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symbolized e (Don t confuse this with the exponential constant, which is also symbolized e) In the case of a parabola, these distances are both equal to u, so e = u /u = 1
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Specifications for an ellipse and a circle Suppose that we want to construct a curve in which the eccentricity is positive but less than 1 We can use a geometric arrangement similar to the one we used with the parabola, but the distance from the focus is eu instead of u, as shown in Fig 13-6 In this situation we get an ellipse The focus is at the origin (0,0) The ellipse has two vertices (points where the curvature is sharpest), both of which lie on the y axis, and the ellipse is taller than it is wide When we draw an ellipse this way, its variables and parameters are related according to the equations
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u = f + f /e + y and x2 + y2 = (eu)2
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Point (x, y) Focus eu
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f Vertex f/e u = f + f/e + y
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Directrix
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Figure 13-6
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Construction of an ellipse based on a defined focus and directrix The eccentricity e is an expression of the elongation of the ellipse
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As the eccentricity e approaches 0, the focus gets farther from the directrix, and the ellipse gets less elongated When e reaches 0, then f /e becomes meaningless, the directrix vanishes ( runs away to infinity ), and we have a circle where f is equal to the radius r A circle is actually an ellipse whose major and minor semi-axes are the same length Going the other way, as the eccentricity e approaches 1, the focus gets closer to the directrix, and the ellipse gets more elongated When e reaches 1, the ellipse breaks open at one end and becomes a parabola Summarizing the above we can say For a circle, e = 0 For an ellipse, 0 < e < 1 For a parabola, e = 1 The ellipse has another focus besides the one shown in Fig 13-6 It s located at the same distance from the upper vertex of the curve as the coordinate origin is from the lower vertex We can flip the ellipse in Fig 13-6 upside-down, putting the upper focus in place of the lower focus and vice versa, and we ll get a diagram that looks exactly the same The center of the ellipse is midway between the two foci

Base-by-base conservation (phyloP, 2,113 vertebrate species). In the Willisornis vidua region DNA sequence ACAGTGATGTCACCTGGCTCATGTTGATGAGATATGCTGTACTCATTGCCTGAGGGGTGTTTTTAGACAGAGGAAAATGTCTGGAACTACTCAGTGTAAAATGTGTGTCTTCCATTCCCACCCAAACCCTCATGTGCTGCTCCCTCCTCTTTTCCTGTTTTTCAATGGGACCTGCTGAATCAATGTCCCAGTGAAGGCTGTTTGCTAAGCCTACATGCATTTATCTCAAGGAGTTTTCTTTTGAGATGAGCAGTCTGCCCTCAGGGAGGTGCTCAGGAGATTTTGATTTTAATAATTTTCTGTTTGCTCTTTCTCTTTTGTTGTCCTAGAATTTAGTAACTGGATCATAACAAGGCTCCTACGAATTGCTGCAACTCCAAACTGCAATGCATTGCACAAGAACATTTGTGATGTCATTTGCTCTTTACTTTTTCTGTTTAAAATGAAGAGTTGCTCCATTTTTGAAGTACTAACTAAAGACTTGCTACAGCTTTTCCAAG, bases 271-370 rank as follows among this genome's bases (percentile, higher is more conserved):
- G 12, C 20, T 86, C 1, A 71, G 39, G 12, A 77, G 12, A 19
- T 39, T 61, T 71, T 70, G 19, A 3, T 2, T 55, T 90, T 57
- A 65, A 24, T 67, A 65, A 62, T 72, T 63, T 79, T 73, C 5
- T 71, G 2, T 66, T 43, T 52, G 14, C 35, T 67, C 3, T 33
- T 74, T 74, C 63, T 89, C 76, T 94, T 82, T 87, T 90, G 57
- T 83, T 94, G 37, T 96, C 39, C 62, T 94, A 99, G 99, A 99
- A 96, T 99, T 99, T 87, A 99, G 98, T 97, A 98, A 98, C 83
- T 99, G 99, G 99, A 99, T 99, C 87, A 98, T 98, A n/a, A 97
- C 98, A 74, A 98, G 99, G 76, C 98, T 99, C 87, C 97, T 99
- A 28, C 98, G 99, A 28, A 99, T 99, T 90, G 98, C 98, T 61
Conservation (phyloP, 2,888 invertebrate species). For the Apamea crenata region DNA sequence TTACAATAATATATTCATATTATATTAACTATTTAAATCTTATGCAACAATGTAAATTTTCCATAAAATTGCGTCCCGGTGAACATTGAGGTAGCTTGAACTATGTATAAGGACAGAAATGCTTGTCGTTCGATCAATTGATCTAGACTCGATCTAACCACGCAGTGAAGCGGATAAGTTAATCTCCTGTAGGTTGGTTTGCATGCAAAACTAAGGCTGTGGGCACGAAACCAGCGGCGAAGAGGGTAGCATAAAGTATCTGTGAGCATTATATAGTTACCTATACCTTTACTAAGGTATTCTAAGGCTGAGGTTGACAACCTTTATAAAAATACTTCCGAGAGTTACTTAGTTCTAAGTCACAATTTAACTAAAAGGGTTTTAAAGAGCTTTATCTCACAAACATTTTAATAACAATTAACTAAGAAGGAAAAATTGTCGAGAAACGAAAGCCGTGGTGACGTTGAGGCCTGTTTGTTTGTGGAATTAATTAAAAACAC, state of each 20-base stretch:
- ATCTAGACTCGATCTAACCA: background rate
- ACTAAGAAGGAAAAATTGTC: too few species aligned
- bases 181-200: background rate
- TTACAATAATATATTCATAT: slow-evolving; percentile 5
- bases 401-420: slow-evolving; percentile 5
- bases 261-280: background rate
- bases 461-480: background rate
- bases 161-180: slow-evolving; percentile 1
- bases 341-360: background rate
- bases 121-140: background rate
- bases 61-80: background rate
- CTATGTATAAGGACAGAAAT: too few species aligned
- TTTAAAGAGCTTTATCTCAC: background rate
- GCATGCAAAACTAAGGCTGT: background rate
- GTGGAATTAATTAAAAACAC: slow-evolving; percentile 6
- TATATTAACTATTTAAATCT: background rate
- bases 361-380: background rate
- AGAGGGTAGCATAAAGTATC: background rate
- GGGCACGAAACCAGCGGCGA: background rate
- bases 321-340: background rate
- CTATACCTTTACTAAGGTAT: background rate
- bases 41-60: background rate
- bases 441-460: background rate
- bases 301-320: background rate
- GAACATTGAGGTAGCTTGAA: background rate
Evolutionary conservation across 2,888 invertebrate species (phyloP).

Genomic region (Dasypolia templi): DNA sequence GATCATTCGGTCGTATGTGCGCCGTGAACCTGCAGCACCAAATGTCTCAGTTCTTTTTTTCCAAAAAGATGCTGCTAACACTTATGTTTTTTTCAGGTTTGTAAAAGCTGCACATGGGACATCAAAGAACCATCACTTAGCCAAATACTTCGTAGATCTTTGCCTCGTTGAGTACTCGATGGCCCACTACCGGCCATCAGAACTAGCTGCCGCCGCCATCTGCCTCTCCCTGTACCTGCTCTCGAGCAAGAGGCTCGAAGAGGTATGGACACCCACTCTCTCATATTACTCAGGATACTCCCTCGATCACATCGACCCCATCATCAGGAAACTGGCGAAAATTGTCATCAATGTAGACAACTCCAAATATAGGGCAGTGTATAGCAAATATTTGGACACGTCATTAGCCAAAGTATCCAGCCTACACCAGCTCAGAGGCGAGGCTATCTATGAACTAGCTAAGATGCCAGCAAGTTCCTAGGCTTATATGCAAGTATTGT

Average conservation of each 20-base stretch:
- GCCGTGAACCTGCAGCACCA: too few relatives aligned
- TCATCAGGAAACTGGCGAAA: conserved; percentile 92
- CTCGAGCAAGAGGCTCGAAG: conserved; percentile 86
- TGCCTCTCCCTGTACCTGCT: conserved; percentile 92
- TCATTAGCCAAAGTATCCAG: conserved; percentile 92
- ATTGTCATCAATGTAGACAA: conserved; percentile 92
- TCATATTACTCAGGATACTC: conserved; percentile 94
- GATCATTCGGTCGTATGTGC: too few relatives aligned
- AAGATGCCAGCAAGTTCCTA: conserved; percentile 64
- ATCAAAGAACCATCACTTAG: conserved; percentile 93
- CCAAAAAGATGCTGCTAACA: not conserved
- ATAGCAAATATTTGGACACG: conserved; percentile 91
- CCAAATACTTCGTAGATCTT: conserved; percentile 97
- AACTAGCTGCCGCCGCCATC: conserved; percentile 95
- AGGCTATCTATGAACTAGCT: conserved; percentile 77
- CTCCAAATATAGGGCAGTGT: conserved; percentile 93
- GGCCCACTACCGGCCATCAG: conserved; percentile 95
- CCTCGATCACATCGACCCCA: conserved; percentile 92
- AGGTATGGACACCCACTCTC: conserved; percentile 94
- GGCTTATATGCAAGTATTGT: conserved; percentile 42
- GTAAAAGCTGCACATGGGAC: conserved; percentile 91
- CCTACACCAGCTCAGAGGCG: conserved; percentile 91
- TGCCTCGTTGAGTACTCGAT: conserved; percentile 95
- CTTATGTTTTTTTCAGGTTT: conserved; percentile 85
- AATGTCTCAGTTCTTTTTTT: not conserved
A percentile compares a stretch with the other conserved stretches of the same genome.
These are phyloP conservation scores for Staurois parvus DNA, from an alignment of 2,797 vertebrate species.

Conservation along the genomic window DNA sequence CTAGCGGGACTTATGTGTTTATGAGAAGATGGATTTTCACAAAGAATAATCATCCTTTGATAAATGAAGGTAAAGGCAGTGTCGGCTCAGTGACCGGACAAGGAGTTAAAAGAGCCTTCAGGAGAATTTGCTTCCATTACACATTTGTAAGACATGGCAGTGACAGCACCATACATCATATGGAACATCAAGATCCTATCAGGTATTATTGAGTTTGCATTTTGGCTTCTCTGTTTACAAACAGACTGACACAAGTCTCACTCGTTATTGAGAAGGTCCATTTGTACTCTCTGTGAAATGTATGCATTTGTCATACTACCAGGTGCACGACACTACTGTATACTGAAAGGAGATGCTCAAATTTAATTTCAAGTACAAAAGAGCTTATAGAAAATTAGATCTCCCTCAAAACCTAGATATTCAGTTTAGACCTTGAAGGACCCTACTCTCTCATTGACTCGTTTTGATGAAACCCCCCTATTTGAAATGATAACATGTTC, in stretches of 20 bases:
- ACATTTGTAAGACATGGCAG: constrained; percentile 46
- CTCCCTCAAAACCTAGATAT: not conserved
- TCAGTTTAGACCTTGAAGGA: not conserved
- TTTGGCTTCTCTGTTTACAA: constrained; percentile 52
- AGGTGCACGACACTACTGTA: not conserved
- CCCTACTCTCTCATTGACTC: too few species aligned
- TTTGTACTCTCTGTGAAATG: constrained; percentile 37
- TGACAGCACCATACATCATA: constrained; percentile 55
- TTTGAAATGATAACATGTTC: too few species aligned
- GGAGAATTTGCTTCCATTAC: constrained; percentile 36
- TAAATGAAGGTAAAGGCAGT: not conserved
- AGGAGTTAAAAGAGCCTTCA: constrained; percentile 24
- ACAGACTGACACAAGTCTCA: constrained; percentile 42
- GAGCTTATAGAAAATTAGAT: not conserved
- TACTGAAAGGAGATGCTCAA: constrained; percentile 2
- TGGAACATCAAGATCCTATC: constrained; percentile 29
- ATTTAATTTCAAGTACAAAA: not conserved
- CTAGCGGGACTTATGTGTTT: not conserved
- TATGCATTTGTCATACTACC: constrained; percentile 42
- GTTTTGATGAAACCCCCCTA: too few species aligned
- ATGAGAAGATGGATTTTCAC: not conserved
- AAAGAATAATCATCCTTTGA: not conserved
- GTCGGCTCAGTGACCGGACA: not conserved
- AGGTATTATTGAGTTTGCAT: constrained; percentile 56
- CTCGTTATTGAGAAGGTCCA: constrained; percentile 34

How the foci, directrix, and eccentricity relate Let s look at the circle, the ellipse, and the parabola in terms of the parameters we ve just described The circle has a single focus, which is at the center The directrix is at infinity The ellipse has two foci separated by a finite distance The curve is symmetrical with respect to a straight line that goes through the two foci The curve is also symmetrical with respect to a straight line equidistant from the foci The ellipse has two directrixes at finite distances from the vertices We can think of a parabola as having two foci: one within reach and the other at infinity Its single directrix is at a distance from the vertex equal to the focal length There s an alternative way to define the eccentricity of an ellipse Suppose we know the distance d between the foci, and we also know the length s of the major semi-axis The eccentricity can be found by taking the ratio
e = d /(2s)
Specifications for a hyperbola If we construct a conic section for which e > 1, we get a curve called a hyperbola Figure 13-7 shows an example The hyperbola looks like two parabolas back-to-back, but there s an important difference in the shape of a hyperbola compared with the shape of a double parabola The parameters that help define hyperbolas are straight lines called asymptotes Hyperbolas always have asymptotes, but parabolas never do In the scenario of Fig 13-7, the hyperbola has two asymptotes that happen to pass through the origin In this case, the equations of the asymptotes are
y = (b /a) x and y = (b /a) x The curve approaches the asymptotes as we move away from the center of the hyperbola, but the curves never quite reach the asymptotes, no matter how far from the center we go
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